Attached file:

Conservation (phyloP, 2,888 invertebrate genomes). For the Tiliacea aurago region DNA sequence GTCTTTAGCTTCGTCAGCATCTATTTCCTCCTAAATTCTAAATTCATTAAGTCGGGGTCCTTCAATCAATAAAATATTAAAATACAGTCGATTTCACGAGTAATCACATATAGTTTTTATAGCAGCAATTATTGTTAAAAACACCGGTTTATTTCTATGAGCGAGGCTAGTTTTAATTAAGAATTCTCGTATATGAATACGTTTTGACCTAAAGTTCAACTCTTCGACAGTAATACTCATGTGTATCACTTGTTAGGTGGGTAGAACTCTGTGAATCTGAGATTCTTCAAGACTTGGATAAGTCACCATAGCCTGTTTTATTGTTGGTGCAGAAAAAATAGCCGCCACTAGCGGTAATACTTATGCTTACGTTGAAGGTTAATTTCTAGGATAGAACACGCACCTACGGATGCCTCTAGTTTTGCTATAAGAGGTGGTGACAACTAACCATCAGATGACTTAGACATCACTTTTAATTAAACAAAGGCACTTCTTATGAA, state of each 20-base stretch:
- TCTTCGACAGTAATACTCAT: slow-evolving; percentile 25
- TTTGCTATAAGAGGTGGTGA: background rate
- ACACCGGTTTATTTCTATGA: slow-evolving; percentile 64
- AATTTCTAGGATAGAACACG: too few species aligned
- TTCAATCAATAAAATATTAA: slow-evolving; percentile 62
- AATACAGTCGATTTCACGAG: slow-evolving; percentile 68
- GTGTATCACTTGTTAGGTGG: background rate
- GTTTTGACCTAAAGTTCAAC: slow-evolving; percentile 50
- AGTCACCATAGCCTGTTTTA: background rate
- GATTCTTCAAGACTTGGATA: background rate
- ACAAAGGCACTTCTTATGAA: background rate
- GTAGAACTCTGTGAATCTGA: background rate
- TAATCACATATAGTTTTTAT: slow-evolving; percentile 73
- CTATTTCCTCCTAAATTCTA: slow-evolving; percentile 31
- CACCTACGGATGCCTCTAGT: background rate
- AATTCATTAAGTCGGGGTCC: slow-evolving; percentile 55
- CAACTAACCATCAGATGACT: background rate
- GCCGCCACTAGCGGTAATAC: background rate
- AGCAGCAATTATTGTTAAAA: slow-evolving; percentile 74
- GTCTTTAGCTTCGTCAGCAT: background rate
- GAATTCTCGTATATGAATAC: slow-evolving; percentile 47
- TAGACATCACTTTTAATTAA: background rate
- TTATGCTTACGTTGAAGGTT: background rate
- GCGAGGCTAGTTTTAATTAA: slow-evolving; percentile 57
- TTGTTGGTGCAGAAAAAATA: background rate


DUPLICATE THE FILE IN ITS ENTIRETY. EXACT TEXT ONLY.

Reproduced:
Conservation (phyloP, 2,888 invertebrate genomes). For the Tiliacea aurago region DNA sequence GTCTTTAGCTTCGTCAGCATCTATTTCCTCCTAAATTCTAAATTCATTAAGTCGGGGTCCTTCAATCAATAAAATATTAAAATACAGTCGATTTCACGAGTAATCACATATAGTTTTTATAGCAGCAATTATTGTTAAAAACACCGGTTTATTTCTATGAGCGAGGCTAGTTTTAATTAAGAATTCTCGTATATGAATACGTTTTGACCTAAAGTTCAACTCTTCGACAGTAATACTCATGTGTATCACTTGTTAGGTGGGTAGAACTCTGTGAATCTGAGATTCTTCAAGACTTGGATAAGTCACCATAGCCTGTTTTATTGTTGGTGCAGAAAAAATAGCCGCCACTAGCGGTAATACTTATGCTTACGTTGAAGGTTAATTTCTAGGATAGAACACGCACCTACGGATGCCTCTAGTTTTGCTATAAGAGGTGGTGACAACTAACCATCAGATGACTTAGACATCACTTTTAATTAAACAAAGGCACTTCTTATGAA, state of each 20-base stretch:
- TCTTCGACAGTAATACTCAT: slow-evolving; percentile 25
- TTTGCTATAAGAGGTGGTGA: background rate
- ACACCGGTTTATTTCTATGA: slow-evolving; percentile 64
- AATTTCTAGGATAGAACACG: too few species aligned
- TTCAATCAATAAAATATTAA: slow-evolving; percentile 62
- AATACAGTCGATTTCACGAG: slow-evolving; percentile 68
- GTGTATCACTTGTTAGGTGG: background rate
- GTTTTGACCTAAAGTTCAAC: slow-evolving; percentile 50
- AGTCACCATAGCCTGTTTTA: background rate
- GATTCTTCAAGACTTGGATA: background rate
- ACAAAGGCACTTCTTATGAA: background rate
- GTAGAACTCTGTGAATCTGA: background rate
- TAATCACATATAGTTTTTAT: slow-evolving; percentile 73
- CTATTTCCTCCTAAATTCTA: slow-evolving; percentile 31
- CACCTACGGATGCCTCTAGT: background rate
- AATTCATTAAGTCGGGGTCC: slow-evolving; percentile 55
- CAACTAACCATCAGATGACT: background rate
- GCCGCCACTAGCGGTAATAC: background rate
- AGCAGCAATTATTGTTAAAA: slow-evolving; percentile 74
- GTCTTTAGCTTCGTCAGCAT: background rate
- GAATTCTCGTATATGAATAC: slow-evolving; percentile 47
- TAGACATCACTTTTAATTAA: background rate
- TTATGCTTACGTTGAAGGTT: background rate
- GCGAGGCTAGTTTTAATTAA: slow-evolving; percentile 57
- TTGTTGGTGCAGAAAAAATA: background rate